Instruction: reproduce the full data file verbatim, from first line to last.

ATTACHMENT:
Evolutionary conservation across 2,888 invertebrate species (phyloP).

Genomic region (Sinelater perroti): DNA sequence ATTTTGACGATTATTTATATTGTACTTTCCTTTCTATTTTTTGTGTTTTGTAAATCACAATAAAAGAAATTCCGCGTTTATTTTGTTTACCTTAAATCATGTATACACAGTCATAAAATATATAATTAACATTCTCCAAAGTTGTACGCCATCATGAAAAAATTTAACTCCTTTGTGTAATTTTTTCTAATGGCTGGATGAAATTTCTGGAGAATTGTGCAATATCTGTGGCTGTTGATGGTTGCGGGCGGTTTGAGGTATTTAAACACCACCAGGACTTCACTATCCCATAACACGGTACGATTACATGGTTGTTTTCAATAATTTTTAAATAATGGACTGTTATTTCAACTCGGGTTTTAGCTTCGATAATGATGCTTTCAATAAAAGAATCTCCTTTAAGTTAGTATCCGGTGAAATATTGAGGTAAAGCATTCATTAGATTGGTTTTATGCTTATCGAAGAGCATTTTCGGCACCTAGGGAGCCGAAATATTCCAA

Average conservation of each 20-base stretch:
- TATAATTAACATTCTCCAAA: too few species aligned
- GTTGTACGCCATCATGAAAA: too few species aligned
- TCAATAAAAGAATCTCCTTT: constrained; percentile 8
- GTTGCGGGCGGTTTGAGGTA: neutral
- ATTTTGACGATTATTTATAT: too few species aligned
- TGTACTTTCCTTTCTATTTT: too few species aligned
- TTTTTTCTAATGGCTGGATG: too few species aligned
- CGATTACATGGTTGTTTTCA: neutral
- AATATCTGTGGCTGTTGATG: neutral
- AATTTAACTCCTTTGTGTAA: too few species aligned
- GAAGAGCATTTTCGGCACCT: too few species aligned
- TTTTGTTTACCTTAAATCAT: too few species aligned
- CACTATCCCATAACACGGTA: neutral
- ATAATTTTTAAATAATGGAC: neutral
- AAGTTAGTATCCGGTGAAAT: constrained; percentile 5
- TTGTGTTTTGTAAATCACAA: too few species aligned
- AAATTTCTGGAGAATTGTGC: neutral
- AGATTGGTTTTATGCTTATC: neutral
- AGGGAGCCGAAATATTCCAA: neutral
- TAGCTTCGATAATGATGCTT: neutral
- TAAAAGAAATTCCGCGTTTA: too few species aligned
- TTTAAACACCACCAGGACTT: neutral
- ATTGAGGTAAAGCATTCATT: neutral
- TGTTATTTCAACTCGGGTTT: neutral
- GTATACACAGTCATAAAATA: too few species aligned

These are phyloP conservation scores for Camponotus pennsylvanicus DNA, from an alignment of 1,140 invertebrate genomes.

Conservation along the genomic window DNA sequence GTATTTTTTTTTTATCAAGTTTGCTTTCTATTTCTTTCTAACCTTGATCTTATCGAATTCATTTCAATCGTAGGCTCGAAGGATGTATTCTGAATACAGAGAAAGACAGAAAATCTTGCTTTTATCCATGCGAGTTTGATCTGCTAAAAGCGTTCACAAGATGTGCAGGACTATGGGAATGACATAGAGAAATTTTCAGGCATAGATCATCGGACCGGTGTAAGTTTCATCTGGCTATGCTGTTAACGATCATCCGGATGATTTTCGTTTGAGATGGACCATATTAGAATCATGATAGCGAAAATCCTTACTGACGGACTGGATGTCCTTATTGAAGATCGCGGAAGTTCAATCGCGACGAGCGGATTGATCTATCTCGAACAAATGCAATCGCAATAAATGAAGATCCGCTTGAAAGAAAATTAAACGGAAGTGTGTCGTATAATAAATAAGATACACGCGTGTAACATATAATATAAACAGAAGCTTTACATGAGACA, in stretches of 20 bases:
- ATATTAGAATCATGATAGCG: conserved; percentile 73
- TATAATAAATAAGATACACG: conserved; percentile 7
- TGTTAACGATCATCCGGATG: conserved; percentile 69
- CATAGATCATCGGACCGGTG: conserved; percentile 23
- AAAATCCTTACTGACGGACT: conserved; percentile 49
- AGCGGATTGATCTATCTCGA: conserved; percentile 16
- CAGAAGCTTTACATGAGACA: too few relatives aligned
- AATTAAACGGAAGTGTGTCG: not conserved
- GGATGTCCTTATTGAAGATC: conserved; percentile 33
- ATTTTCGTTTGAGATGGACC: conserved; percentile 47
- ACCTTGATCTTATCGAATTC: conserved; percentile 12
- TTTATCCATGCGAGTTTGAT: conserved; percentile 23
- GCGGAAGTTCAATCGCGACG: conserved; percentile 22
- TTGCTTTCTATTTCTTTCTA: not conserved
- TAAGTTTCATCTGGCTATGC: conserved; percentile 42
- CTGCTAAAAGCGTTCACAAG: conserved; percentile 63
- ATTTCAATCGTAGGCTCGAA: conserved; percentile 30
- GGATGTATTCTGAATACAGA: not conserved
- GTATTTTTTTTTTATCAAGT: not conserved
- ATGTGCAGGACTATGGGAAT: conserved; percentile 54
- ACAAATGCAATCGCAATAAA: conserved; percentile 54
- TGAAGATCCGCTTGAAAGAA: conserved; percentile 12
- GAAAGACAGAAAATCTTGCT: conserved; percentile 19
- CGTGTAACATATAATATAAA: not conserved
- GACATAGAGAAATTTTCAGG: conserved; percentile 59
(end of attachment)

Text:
Evolutionary conservation across 2,888 invertebrate species (phyloP).

Genomic region (Sinelater perroti): DNA sequence ATTTTGACGATTATTTATATTGTACTTTCCTTTCTATTTTTTGTGTTTTGTAAATCACAATAAAAGAAATTCCGCGTTTATTTTGTTTACCTTAAATCATGTATACACAGTCATAAAATATATAATTAACATTCTCCAAAGTTGTACGCCATCATGAAAAAATTTAACTCCTTTGTGTAATTTTTTCTAATGGCTGGATGAAATTTCTGGAGAATTGTGCAATATCTGTGGCTGTTGATGGTTGCGGGCGGTTTGAGGTATTTAAACACCACCAGGACTTCACTATCCCATAACACGGTACGATTACATGGTTGTTTTCAATAATTTTTAAATAATGGACTGTTATTTCAACTCGGGTTTTAGCTTCGATAATGATGCTTTCAATAAAAGAATCTCCTTTAAGTTAGTATCCGGTGAAATATTGAGGTAAAGCATTCATTAGATTGGTTTTATGCTTATCGAAGAGCATTTTCGGCACCTAGGGAGCCGAAATATTCCAA

Average conservation of each 20-base stretch:
- TATAATTAACATTCTCCAAA: too few species aligned
- GTTGTACGCCATCATGAAAA: too few species aligned
- TCAATAAAAGAATCTCCTTT: constrained; percentile 8
- GTTGCGGGCGGTTTGAGGTA: neutral
- ATTTTGACGATTATTTATAT: too few species aligned
- TGTACTTTCCTTTCTATTTT: too few species aligned
- TTTTTTCTAATGGCTGGATG: too few species aligned
- CGATTACATGGTTGTTTTCA: neutral
- AATATCTGTGGCTGTTGATG: neutral
- AATTTAACTCCTTTGTGTAA: too few species aligned
- GAAGAGCATTTTCGGCACCT: too few species aligned
- TTTTGTTTACCTTAAATCAT: too few species aligned
- CACTATCCCATAACACGGTA: neutral
- ATAATTTTTAAATAATGGAC: neutral
- AAGTTAGTATCCGGTGAAAT: constrained; percentile 5
- TTGTGTTTTGTAAATCACAA: too few species aligned
- AAATTTCTGGAGAATTGTGC: neutral
- AGATTGGTTTTATGCTTATC: neutral
- AGGGAGCCGAAATATTCCAA: neutral
- TAGCTTCGATAATGATGCTT: neutral
- TAAAAGAAATTCCGCGTTTA: too few species aligned
- TTTAAACACCACCAGGACTT: neutral
- ATTGAGGTAAAGCATTCATT: neutral
- TGTTATTTCAACTCGGGTTT: neutral
- GTATACACAGTCATAAAATA: too few species aligned

These are phyloP conservation scores for Camponotus pennsylvanicus DNA, from an alignment of 1,140 invertebrate genomes.

Conservation along the genomic window DNA sequence GTATTTTTTTTTTATCAAGTTTGCTTTCTATTTCTTTCTAACCTTGATCTTATCGAATTCATTTCAATCGTAGGCTCGAAGGATGTATTCTGAATACAGAGAAAGACAGAAAATCTTGCTTTTATCCATGCGAGTTTGATCTGCTAAAAGCGTTCACAAGATGTGCAGGACTATGGGAATGACATAGAGAAATTTTCAGGCATAGATCATCGGACCGGTGTAAGTTTCATCTGGCTATGCTGTTAACGATCATCCGGATGATTTTCGTTTGAGATGGACCATATTAGAATCATGATAGCGAAAATCCTTACTGACGGACTGGATGTCCTTATTGAAGATCGCGGAAGTTCAATCGCGACGAGCGGATTGATCTATCTCGAACAAATGCAATCGCAATAAATGAAGATCCGCTTGAAAGAAAATTAAACGGAAGTGTGTCGTATAATAAATAAGATACACGCGTGTAACATATAATATAAACAGAAGCTTTACATGAGACA, in stretches of 20 bases:
- ATATTAGAATCATGATAGCG: conserved; percentile 73
- TATAATAAATAAGATACACG: conserved; percentile 7
- TGTTAACGATCATCCGGATG: conserved; percentile 69
- CATAGATCATCGGACCGGTG: conserved; percentile 23
- AAAATCCTTACTGACGGACT: conserved; percentile 49
- AGCGGATTGATCTATCTCGA: conserved; percentile 16
- CAGAAGCTTTACATGAGACA: too few relatives aligned
- AATTAAACGGAAGTGTGTCG: not conserved
- GGATGTCCTTATTGAAGATC: conserved; percentile 33
- ATTTTCGTTTGAGATGGACC: conserved; percentile 47
- ACCTTGATCTTATCGAATTC: conserved; percentile 12
- TTTATCCATGCGAGTTTGAT: conserved; percentile 23
- GCGGAAGTTCAATCGCGACG: conserved; percentile 22
- TTGCTTTCTATTTCTTTCTA: not conserved
- TAAGTTTCATCTGGCTATGC: conserved; percentile 42
- CTGCTAAAAGCGTTCACAAG: conserved; percentile 63
- ATTTCAATCGTAGGCTCGAA: conserved; percentile 30
- GGATGTATTCTGAATACAGA: not conserved
- GTATTTTTTTTTTATCAAGT: not conserved
- ATGTGCAGGACTATGGGAAT: conserved; percentile 54
- ACAAATGCAATCGCAATAAA: conserved; percentile 54
- TGAAGATCCGCTTGAAAGAA: conserved; percentile 12
- GAAAGACAGAAAATCTTGCT: conserved; percentile 19
- CGTGTAACATATAATATAAA: not conserved
- GACATAGAGAAATTTTCAGG: conserved; percentile 59